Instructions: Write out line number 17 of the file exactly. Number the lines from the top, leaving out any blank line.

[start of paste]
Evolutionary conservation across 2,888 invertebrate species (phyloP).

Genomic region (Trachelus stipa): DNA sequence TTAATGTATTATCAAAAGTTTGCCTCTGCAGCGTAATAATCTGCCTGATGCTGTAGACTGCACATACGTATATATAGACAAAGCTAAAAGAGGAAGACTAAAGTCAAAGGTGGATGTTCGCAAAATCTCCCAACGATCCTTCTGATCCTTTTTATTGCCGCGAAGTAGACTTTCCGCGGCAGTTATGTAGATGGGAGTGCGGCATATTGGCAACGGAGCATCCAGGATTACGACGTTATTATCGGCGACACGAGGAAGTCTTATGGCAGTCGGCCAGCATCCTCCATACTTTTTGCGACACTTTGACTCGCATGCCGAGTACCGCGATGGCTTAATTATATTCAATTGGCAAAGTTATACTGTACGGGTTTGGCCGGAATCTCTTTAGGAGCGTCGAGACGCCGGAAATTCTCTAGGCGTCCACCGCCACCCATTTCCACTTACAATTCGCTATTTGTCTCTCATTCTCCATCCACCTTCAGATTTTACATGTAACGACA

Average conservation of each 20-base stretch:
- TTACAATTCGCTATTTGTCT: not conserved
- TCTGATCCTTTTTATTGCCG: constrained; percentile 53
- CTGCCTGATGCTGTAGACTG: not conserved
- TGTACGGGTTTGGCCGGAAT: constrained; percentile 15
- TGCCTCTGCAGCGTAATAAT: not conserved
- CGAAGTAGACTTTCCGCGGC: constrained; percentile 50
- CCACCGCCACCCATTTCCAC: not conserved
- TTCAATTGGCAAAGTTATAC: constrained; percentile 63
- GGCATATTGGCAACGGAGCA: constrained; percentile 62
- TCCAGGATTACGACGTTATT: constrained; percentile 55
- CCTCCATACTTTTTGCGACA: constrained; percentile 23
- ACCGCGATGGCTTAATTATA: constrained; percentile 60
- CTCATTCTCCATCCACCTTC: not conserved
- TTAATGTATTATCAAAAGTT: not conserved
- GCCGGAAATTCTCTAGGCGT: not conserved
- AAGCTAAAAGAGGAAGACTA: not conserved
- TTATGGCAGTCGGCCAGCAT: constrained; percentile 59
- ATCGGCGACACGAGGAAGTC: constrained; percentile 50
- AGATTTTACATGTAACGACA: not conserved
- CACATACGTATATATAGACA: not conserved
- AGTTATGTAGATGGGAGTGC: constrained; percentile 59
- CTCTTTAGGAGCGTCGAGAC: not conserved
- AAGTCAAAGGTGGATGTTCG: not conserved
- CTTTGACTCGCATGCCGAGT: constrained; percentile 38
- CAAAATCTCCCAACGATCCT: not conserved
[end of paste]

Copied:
- TTAATGTATTATCAAAAGTT: not conserved